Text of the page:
WASHINGTON — The terrorists who bombed the USS Cole in Aden climbed an important rung on the ladder of terrorism. Americans can no longer turn away from the ugly realities of the shadow war directed against their nation. Nor can they ignore the ineptness of U.S. responses.
The Aden massacre was an intelligence success of major proportions for at least one of America’s enemies in the Middle East. The tradecraft used shows it was not executed by a band of free-lancers who got lucky. It is no longer possible to treat a dozen years of high-profile terror attacks on U.S. targets as random, episodic and self-contained events that can be left to the normal procedures of criminal justice and government bureaucracy.
Modern terrorists climb the ladder of technology with determination. They progress from car bombs to nerve gas. They have moved on to packing a ton of sophisticated explosives on a small boat to slaughter U.S. sailors.
But a ladder of objectives is being climbed as well. American airliners, the World Trade Center in New York, United Nations headquarters, U.S. military barracks and embassies abroad — and now a warship — have been the actual or intended targets of bombers with roots in the Middle East.
Easy explanations are available: That’s the price of being a global superpower. Somebody somewhere is always going to be angry at you for treading on their culture. Bring the boys back home, or grin and bear it. Either answer will seemingly do.
But what if these targets are being attacked because of the principles and policies of the United States? What if the extensive state resources needed to infiltrate the Aden port operation and gather intelligence on the Cole’s movements were mobilized by a state friendly enough to Yemen and hostile enough to the United States to achieve the bombing of the Cole?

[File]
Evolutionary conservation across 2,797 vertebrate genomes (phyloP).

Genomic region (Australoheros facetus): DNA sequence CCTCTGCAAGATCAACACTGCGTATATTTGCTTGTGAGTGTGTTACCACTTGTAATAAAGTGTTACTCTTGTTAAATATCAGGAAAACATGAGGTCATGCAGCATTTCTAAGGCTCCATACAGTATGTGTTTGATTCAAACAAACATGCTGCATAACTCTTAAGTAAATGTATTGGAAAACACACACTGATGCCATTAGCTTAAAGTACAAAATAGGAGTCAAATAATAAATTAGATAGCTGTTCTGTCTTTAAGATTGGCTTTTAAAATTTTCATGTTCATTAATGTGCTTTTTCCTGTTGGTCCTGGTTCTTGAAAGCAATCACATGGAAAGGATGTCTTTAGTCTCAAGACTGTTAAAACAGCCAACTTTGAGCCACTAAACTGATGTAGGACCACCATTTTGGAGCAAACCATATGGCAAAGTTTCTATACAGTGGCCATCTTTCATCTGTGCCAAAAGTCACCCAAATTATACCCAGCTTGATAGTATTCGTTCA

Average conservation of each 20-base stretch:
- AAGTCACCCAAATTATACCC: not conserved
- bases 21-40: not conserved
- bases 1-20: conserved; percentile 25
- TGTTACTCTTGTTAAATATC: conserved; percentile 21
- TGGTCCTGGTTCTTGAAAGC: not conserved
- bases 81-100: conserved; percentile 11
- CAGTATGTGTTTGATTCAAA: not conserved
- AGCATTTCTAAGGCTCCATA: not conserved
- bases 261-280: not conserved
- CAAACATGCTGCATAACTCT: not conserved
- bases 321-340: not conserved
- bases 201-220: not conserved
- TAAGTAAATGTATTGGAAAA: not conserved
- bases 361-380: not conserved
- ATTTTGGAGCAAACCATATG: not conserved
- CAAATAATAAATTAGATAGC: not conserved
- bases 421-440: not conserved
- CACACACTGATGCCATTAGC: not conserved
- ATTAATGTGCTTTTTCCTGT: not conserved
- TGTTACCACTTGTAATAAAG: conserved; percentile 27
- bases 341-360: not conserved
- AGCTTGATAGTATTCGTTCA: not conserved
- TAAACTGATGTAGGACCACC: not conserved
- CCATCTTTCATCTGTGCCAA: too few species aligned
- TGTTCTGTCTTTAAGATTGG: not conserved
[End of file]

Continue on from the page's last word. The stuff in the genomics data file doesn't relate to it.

The outgoing administration has not made a serious effort to confront and answer similar questions in the earlier attacks. It has appointed ineffectual commissions and left anti-terror policy to mid-level bureaucrats at the National Security Council. A policy heavyweight, a Sam Nunn or a Warren Rudman, should be named to head up a blue-ribbon panel to investigate the operational failures that exposed the Cole to disaster and the larger questions about terrorism.
Bureaucracies instinctively understand when they are being asked to avoid forcing hard choices on leaders. And no president welcomes evidence that may require him to undertake acts of warfare in such murky circumstances.
President Bush faced such a choice shortly after his election in 1988 when Pan Am 103 was blown up over Scotland. His administration responded to evidence implicating Libya’s intelligence service by ruling out military retaliation and opting for economic sanctions and the slow path of criminal justice.
The sanctions, and the legal case finally brought against two Libyan underlings under Scottish law, were both unraveling as the Cole tragedy happened.
Investigative author Laurie Mylroie’s new book, "Study of Revenge," argues that significant leads that tie the Feb. 26, 1993, bombing of the World Trade Center to Iraq have not been followed up effectively either.
Her case is far from airtight. But she advances what former CIA director James Woolsey calls "a testable hypothesis" that has studiously not been tested by the administration. After the attack on the Cole — on its way to enforce U.N. sanctions against Iraq — such views cannot be dismissed as Iraqophobia or paranoia.
Iraqi intelligence has long maintained a significant presence in the former British coaling station of Aden. The CIA upgraded its presence there in recent years to try to penetrate Saddam Hussein’s operations. And Saddam has long-standing political and financial ties with Yemeni leader Ali Abdallah Salih, who initially insisted the Cole explosion was just an accident.
That explanation echoes uncomfortably in my ears. In 1987 an Iraqi jet hit the USS Stark with an Exocet missile and killed 37 sailors. Saddam insisted that was an accident, and the Reagan administration quickly accepted his apology rather than aggressively pursue a difficult inquiry. The U.S. team sent to Baghdad meekly accepted the Iraqi refusal to allow it to question the attacking jet’s pilot.
Covering that pseudo investigation was my last trip to Baghdad. Three years later Saddam went to war against an American nation he was convinced would never respond to his aggression. Somewhere someone is watching the American response to the attack on the Cole and thinking about the future. So must America, without further illusion.
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